Restaurateurs looking to operate in New York city are subject to a number of permits and licenses, most of which come with their own fees. For example, New York’s Food Service Establishment Permit can cost upwards of $280, and a Food Protection Certificate is approximately $25.
A more extensive list of certificates, licences and permits are as follows: Food Protection Certificate, Food Service Establishment Permit, Gas Authorization – Restaurant Equipment, Portable Fire Extinguisher Requirements, Grease Interceptor Information, Range Hoods, Recycling and Waste Removal, Required Posters and Signs (hand washing, no smoking, recycling, etc), Resuscitation Equipment for Restaurants.
“Build it and they will come” works in many circumstances, but not in NYC. With so much competition, you’re going to have to spread the word before you open the doors. Arron Allen of Arron Allan and Associates Global Restaurant Consulting says, “A typical restaurant should allocate 3% – 6% of sales to marketing. It’s also a good idea to allocate this money proportionally to your sales volume. Meaning, if July is your busiest month, you should spend a proportionate amount on your restaurant’s marketing budget in that month.” Your essential costs will be menu development and your website. Non-essential, but costs extraordinarily helpful towards sales generation will be side-walk signage (there’s a huge ROI in a chalk board!) as well as coupons, advertorials, and social media advertising.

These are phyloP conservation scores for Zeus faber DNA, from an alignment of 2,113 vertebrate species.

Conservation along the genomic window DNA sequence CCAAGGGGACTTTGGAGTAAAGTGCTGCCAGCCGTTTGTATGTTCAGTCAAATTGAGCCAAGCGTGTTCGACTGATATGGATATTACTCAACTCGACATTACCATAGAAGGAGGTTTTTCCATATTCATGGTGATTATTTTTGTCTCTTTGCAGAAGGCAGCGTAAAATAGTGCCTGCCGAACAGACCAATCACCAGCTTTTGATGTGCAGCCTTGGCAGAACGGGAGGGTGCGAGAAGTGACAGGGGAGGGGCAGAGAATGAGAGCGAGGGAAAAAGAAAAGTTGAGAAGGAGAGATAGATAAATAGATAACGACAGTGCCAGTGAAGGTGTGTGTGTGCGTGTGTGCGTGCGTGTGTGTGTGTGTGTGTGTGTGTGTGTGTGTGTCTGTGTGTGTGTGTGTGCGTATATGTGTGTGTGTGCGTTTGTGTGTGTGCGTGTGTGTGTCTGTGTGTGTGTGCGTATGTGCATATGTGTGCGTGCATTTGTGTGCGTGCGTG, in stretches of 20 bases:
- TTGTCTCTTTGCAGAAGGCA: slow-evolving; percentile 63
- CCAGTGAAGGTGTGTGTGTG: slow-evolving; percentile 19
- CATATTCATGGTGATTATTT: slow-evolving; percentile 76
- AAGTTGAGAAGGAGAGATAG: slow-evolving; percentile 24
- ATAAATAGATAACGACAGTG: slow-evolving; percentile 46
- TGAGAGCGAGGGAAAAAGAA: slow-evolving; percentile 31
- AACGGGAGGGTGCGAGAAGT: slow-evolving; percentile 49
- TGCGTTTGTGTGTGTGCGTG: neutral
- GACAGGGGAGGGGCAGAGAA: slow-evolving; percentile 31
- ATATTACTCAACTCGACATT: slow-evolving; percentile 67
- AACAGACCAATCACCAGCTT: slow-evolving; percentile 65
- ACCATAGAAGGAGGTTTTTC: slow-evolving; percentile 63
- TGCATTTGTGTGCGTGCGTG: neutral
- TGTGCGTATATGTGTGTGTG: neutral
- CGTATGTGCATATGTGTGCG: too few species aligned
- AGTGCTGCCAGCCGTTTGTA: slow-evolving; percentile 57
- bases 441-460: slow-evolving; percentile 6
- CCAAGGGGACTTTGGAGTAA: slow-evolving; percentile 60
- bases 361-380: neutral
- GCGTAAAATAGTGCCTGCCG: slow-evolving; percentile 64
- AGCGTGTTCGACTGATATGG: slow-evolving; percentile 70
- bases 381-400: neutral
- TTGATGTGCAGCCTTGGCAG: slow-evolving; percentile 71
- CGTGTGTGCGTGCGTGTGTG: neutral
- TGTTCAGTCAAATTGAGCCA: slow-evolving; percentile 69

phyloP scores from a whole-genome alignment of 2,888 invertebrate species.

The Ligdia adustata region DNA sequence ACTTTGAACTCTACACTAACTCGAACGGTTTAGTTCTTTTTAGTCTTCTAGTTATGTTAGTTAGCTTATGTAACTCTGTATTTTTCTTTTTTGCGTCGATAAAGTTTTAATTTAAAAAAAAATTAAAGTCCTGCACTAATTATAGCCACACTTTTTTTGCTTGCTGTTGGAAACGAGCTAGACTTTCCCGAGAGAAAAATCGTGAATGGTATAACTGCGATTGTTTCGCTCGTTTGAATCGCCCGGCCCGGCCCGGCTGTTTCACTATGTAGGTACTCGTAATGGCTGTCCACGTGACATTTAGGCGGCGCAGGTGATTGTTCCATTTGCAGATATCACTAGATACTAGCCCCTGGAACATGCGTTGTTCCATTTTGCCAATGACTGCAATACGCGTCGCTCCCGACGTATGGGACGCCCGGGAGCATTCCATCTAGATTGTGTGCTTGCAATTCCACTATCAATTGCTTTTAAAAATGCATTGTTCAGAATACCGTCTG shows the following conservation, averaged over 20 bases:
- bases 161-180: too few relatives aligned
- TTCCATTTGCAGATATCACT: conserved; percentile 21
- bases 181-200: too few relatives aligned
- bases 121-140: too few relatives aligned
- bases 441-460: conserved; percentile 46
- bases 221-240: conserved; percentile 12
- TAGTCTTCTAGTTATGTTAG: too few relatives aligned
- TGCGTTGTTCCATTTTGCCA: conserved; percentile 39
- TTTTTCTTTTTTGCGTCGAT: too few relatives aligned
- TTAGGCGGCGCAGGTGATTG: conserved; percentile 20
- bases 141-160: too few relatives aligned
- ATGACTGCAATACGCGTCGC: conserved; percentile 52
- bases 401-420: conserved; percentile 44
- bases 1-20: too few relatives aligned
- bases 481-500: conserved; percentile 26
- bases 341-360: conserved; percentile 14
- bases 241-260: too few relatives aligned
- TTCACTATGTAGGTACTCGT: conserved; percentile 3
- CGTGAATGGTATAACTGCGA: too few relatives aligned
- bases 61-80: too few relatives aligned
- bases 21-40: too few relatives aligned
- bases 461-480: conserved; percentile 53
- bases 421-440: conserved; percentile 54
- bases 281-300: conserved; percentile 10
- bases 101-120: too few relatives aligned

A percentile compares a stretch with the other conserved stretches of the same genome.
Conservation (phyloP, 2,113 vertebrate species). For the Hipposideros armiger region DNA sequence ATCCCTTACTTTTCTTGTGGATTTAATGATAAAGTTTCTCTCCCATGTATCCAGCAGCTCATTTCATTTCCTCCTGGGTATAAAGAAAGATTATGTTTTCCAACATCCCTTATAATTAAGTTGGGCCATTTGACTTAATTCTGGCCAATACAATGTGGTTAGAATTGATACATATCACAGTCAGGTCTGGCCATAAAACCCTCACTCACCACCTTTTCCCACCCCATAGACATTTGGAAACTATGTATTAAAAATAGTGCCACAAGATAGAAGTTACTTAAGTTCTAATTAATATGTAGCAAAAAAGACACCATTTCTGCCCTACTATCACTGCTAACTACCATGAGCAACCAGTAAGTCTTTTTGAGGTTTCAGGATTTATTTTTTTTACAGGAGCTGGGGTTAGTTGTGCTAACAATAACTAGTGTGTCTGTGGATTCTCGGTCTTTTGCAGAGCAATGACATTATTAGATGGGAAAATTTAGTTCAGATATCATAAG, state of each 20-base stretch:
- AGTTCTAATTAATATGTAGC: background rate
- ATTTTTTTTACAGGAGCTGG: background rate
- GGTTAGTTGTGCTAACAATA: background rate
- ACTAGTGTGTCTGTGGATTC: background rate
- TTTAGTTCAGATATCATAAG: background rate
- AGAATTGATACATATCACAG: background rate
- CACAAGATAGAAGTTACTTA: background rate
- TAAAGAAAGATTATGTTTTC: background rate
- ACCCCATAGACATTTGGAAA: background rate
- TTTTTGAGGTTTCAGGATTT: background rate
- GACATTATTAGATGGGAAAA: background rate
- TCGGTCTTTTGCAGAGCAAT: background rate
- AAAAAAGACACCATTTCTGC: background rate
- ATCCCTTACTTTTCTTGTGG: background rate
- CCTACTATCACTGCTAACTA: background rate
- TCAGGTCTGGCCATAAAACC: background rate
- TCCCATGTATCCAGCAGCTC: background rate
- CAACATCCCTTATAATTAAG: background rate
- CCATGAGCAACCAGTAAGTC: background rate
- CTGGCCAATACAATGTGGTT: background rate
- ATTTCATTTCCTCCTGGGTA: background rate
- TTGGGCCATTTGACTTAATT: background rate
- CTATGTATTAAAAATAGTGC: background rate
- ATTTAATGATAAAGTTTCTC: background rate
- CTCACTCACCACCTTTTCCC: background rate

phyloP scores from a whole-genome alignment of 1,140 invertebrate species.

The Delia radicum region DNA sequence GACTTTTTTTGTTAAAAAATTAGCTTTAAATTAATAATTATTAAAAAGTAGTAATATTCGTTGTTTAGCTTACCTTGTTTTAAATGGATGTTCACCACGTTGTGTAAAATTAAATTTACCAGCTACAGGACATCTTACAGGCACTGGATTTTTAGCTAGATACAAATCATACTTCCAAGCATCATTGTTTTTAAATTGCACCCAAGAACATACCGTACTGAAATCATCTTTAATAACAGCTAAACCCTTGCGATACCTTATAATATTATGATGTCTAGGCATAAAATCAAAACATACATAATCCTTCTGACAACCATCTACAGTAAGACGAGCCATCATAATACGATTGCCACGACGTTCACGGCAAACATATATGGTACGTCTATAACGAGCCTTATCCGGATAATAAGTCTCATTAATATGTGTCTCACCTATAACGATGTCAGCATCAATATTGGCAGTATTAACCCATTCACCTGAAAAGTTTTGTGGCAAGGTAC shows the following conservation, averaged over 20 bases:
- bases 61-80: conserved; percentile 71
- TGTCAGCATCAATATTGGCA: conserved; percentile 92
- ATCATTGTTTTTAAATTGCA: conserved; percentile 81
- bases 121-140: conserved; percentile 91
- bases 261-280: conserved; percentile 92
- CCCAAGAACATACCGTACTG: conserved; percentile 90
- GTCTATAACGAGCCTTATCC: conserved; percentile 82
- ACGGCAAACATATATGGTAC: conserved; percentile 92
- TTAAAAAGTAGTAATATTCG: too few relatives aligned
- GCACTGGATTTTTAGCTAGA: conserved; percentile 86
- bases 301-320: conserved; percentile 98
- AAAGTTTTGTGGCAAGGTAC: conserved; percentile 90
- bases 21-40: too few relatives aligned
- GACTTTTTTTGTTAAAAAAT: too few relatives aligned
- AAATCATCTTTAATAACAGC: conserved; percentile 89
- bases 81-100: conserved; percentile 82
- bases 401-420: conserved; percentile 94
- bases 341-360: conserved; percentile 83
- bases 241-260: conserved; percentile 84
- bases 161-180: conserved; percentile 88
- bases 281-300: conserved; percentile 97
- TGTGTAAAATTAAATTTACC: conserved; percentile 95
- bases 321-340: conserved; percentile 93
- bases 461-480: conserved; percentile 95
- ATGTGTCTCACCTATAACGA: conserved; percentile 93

Without a proper music license, restaurants can be fined between $750 – $30,000 for every song played. To avoid these harsh penalties, you’ve got to pay for a music licence. There are two options: Pay performance rights organizations (PROs) directly, or pay for a pre-licensed solution.
With the first option, it’s necessary to pay more than one organization as, while each has a database of their artists, neither of them cover every song or every artist. To cover everything, you have to pay into all three. CustomChannels.com estimates that the cost would be somewhere around $1,068 for licensing per annum.
Alternatively, you can pay for a licensed music solution, which does the dirty work of vetting approved artists for you and playing only that music. This option is cheaper, with options like SiriusXM for Business at $24.95 per month, but the number of artists and songs available is limited, and the option to customize your playlist or play music from your Spotify account is off the table.
Of course, you have to have the funds to pay your staff! The minimum wage for tipped employees in New York is $7.50 an hour, and $10 and up (depending on the number of employees) for non-tipped employees. The average salary for an executive chef in New York City is $72,644 according to glassdoor.com and the average salary for a restaurant manager is $54,104. The federal Bureau of Labor Statistics also reported that “annual mean restaurant wages in New York City in 2015 were about $49,000 for a head chef, $28,580 for a cook and $29,290 for a server.”
Always a hand in your pocket, the fees continue. Accounting, interest on borrowed funds, administrative costs, lawyers, and more. A large slush fund will be needed to handle extraneous costs.